And you still haven't answered whether you understand the difference between an acoustic shock wave and a ballistic shock wave or pressure wave. You do at least get that there are different kinds of waves, yes?
     
    Last edited: Sep 13, 2011
  24. Mike1234567

    Mike1234567 member

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  25. MachIVshooter

    MachIVshooter Member

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    Once again, no one is arguing the presence of a pressure wave, but what it's effects are. Certainly 500 or 1000 PSI would be harmful; Thing is, as the pressure wave travels in a 3-dimensional parabolic shape, the pressure attenuates at an exponential rate. Even excluding the shock-absorbing capabilities of soft tissue and presuming pure liquid, that dissipation is still geometric. Double the volume of the wave, halve the pressure. Double it again from the volume (not diameter or circumference) of the last increase, halve the pressure again (1/2, 1/4, 1/8, etc.) and so on.

    Someone with better math skills can probably articulate this more effectively than I can, but this is concept rather than exact, so we'll use simple linear math for it. Now remember that spherical volume is calculated at a factor of 4/3*pie*radius cubed, (roughly 4.19*radius cubed) so a semisphere (hemishpere) is half of that (4.19*Radius cubed/2).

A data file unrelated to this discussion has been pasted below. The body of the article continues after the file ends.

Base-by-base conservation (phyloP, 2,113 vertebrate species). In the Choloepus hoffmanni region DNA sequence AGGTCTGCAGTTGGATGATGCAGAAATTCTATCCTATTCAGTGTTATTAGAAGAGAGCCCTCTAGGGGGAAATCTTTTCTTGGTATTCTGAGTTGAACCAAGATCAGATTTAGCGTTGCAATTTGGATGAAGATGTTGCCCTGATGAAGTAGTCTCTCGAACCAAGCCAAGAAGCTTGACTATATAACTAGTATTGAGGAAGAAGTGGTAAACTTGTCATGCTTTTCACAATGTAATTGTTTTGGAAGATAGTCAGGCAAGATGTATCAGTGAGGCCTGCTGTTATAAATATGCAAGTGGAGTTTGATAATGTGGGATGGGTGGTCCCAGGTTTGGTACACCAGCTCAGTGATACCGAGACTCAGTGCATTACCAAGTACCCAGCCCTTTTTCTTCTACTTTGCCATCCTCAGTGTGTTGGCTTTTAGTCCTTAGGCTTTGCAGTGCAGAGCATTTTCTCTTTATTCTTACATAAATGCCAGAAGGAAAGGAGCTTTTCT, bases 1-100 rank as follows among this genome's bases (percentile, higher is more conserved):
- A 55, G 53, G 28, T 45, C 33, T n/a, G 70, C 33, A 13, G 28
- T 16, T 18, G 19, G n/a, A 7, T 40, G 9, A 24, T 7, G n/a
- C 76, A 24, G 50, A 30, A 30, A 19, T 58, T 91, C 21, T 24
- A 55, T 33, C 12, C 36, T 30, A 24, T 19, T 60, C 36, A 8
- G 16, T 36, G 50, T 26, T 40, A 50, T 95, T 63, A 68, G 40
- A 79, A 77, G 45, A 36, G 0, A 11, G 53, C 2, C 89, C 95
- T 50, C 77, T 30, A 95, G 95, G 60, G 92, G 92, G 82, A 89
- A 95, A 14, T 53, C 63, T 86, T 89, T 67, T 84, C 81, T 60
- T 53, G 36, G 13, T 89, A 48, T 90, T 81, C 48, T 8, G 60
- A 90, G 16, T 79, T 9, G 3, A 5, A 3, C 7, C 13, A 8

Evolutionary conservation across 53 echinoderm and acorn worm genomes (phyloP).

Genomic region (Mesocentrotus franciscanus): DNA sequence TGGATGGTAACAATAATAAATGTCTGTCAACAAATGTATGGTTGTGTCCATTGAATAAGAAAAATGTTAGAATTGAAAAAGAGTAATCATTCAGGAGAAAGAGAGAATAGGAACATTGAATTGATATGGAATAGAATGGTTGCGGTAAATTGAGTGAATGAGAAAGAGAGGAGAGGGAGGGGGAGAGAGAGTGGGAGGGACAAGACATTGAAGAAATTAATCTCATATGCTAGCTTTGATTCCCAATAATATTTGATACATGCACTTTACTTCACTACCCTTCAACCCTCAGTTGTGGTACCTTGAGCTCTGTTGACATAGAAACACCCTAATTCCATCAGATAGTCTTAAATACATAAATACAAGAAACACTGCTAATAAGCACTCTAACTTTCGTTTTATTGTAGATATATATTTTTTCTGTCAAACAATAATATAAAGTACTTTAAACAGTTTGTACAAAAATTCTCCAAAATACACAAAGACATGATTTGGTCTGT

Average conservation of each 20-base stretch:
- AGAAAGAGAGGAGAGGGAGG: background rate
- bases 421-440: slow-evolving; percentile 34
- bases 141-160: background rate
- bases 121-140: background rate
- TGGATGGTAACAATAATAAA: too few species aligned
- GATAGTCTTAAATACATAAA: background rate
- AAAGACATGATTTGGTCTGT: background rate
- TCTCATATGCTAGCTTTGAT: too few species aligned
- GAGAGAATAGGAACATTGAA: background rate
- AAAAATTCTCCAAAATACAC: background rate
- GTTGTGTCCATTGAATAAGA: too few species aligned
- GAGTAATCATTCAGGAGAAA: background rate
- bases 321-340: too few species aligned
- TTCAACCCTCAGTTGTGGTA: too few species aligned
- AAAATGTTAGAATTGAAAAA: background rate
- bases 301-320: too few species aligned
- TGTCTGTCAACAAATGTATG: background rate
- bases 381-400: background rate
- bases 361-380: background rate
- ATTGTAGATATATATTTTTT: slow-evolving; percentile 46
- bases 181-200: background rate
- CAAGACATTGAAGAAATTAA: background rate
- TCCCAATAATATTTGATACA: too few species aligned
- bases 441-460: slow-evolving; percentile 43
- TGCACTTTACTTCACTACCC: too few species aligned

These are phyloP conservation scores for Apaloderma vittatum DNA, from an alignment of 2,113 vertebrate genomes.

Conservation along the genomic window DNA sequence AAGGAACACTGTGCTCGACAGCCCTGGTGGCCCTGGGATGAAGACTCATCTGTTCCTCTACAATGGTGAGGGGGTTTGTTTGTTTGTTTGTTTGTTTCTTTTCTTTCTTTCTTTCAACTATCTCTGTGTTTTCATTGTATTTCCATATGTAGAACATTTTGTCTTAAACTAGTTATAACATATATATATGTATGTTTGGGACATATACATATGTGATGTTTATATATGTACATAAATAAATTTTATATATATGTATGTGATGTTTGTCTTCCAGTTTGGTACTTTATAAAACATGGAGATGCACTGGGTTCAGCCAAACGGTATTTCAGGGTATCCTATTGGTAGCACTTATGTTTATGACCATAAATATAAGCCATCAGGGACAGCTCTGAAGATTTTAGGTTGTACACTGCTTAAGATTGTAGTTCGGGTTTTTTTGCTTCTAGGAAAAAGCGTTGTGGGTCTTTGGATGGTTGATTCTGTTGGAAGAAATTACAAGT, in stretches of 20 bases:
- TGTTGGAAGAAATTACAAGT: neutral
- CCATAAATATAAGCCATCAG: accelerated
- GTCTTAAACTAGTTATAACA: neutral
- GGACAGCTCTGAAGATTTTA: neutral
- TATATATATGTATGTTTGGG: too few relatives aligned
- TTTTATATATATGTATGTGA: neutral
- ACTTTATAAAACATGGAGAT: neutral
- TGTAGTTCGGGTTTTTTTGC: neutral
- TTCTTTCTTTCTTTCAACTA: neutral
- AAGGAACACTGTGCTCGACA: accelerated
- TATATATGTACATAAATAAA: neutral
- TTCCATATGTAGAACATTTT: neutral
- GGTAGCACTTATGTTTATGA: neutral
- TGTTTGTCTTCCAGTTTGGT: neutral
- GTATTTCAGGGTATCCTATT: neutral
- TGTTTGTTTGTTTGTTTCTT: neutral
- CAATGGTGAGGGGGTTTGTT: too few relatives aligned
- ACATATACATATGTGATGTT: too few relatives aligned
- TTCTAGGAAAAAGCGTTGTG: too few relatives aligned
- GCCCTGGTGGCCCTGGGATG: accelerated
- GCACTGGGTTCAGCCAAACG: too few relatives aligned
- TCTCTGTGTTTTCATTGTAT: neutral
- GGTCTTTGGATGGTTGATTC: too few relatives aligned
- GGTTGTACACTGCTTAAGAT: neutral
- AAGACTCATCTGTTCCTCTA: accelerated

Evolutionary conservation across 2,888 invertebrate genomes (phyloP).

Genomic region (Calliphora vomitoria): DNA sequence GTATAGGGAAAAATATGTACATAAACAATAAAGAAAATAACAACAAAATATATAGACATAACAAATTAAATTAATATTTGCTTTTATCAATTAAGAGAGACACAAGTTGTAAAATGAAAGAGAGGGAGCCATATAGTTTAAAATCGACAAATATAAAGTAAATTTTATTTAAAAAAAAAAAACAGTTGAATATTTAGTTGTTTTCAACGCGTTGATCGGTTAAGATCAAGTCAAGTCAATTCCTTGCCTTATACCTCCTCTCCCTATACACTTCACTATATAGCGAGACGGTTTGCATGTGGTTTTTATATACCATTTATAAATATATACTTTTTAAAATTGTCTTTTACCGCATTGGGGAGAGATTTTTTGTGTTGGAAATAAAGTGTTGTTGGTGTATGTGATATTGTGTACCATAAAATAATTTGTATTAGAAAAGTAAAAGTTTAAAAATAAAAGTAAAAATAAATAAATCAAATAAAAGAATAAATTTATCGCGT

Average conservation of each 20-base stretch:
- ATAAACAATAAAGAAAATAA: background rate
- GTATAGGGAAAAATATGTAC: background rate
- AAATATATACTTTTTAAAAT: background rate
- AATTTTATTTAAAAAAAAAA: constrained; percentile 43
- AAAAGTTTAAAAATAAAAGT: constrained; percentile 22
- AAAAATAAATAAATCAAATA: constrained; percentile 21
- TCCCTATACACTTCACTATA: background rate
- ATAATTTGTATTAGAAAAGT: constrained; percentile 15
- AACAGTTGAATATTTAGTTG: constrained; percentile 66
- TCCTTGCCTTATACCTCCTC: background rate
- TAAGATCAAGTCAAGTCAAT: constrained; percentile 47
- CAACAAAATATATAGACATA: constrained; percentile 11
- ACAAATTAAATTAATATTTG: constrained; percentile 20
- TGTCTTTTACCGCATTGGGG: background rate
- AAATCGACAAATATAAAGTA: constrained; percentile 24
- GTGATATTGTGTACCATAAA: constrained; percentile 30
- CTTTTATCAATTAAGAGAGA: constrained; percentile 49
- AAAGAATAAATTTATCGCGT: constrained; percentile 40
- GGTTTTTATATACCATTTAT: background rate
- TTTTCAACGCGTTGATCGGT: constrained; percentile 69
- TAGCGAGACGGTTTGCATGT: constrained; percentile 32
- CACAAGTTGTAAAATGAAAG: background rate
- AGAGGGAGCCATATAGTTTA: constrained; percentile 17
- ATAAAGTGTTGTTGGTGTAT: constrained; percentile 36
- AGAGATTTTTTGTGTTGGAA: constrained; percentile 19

For the purpose of these illustrations with my rudimentary geometry skills 15 years since I studied, we'll use the calculation of a true hemisphere rather than a half ellipsoid with cylindrical base or other shapes that make volume calculations more difficult.

    So, if calculating using a .45 cal RN {(4.19*.225cubed)/2}, we have a pressure wave point of origin (POO) resulting from a displacement of .05CI. Suppose the pressure at POO is 1,000 PSI. Increase the area of our pressure wave by a factor of 2 (a .9" semisphere diameter) and now you have a volume of .19CI. Assuming a linear dissipation, we have to take the 1000 PSI we began with and divide it by ~4 (.19/.05). So only .225" from the POO, our pressure is reduced to 250 PSI. By the time you get an inch away from the POO (1.225" radius semisphere with a volume of 3.85CI), pressure is down to ~13 PSI.

    As I said, my math is not as good as some of our members who could accurately calculate with a correct elliptiod (and superscript that I can't figure out how to get). The point remains.